In the UK, you can buy the range from Asda supermarkets and  online from Golden Lady UK website. Golden Lady’s American brands are No-Nonsense and Hue – available from Wal-Mart stores. I have also discovered Golden Lady products online on Tights UK website and on Amazon.

Golden Lady UK was established in 1989 with its Head Office and Distribution Centre based in Nottingham.  Golden Lady UK are currently celebrating the launch of their new online service and are offering a free pair of socks with your first order. 

I have worn Golden Lady tights – opaques in winter – for a number of years and have found them long lasting, good range of shades, well fitting and the cost is reasonable too.  I’ve got my free socks… are you going to give them a try?

Websites:

UK:  http://goldenlady.org.uk

Rest of the World:  http://www.goldenlady.com

Linda x

All photographs are by Linda Hobden.  

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Take 4 ingredients – Frozen Chocolate Bites

I enjoy cooking. I enjoy cooking meals for my large family. Over Christmas and other family occasions I normally cater from around 15 family members.  I love cooking main meals … but when it comes to desserts my repertoire is limited.  I can make apple pie, rhubarb pie, summer fruit pudding and… erm… banana and walnut cake.  Year after year, I churn out the same puddings! Looking at a copy of the Slimming World Magazine I came across a recipe for Gold Bullion Bites. These frozen chocolate-toffee treats looked easy enough to make, so I decided to have a dry run to see if they turn out alright and if they do, I thought that I’d make them for the next family do.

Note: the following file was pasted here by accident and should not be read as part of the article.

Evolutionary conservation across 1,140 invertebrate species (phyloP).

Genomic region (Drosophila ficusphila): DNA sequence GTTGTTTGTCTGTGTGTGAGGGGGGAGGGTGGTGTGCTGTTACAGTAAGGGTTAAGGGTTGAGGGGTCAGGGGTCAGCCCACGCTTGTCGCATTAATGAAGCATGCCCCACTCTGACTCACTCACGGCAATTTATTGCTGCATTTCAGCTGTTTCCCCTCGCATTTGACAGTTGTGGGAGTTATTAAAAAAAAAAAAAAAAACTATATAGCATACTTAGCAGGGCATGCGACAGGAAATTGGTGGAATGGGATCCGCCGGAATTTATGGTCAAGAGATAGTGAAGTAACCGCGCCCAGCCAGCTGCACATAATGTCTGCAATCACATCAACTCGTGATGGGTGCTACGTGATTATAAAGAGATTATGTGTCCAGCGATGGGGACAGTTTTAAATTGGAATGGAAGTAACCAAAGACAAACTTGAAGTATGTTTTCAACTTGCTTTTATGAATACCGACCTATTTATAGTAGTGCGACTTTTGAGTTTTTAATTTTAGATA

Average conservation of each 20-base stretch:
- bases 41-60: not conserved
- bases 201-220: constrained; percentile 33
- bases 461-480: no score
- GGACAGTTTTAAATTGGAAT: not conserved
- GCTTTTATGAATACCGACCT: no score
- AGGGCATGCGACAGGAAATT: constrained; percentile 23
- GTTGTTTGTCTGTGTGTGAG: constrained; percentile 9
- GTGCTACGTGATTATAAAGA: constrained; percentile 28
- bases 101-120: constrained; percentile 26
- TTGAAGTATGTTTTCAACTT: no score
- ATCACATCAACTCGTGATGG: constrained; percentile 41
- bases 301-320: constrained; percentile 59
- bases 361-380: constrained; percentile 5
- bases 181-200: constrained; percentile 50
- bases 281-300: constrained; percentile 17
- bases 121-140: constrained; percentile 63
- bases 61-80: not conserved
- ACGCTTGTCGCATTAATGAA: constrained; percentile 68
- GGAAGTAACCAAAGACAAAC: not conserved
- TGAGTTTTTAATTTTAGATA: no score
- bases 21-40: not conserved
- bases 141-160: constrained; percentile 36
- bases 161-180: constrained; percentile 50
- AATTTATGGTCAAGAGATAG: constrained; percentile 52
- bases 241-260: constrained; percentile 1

I bought all the ingredients, made the bites and all turned out well. So I decided to experiment a bit more with the recipe, and lo and behold I found a new dessert/snack to add to my repertoire – and the best thing is that you need only 4 ingredients!

So here is my version of the recipe…

Makes 14

Ingredients

  • 45g bar  Dairy Milk Chocolate (I used  Cadburys Dairy Milk), broken into pieces
  • 175g pot of SMOOTH yogurt (I used MullerLight Smooth Toffee, Mullerlight Raspberry & Cranberry, Strawberry)
  • 2 teaspoons cocoa powder
  • Edible gold glitter/ gold cooking spray to decorate
  • Ice Cube trays ( flexible plastic ones that pop out ice cubes easily)

Method

Melt the chocolate in a heatproof bowl over a saucepan of gently simmering water, making sure the bottom of the bowl doesn’t touch the water. Once melted, remove from the heat, stir until smooth and leave to cool for a minute.

Quickly mix in to the chocolate 1 tablespoon of your chosen yogurt, to loosen, then add the rest of the yogurt. Add the cocoa powder and mix well.

Fill the ice cube trays – allow about 2 teaspoons per cube. Gently tap the trays to level the mixture. Put in the freezer for around 3 hours, until set.

When you are ready to serve as a dessert, turn out the chocolates and arrange on a serving dish, sprinkle with cocoa powder and gold glitter or gold spray.

These were so popular that I made several more batches and once frozen I put the chocolate cubes in plastic bags and stored in the freezer. Whenever anybody fancied an iced chocolate snack, they just helped themselves straight from the freezer.

I am hoping to try the recipe using dark chocolate and some new flavours of yogurt, such as Mullerlight’s After Dinner Mint. If I can find orange yogurt, that might go down well too.  Do let me know if you try the recipe and what chocolate/flavour combination did you use!

Linda x

Photos by Linda Hobden

Inspiration by Slimming World.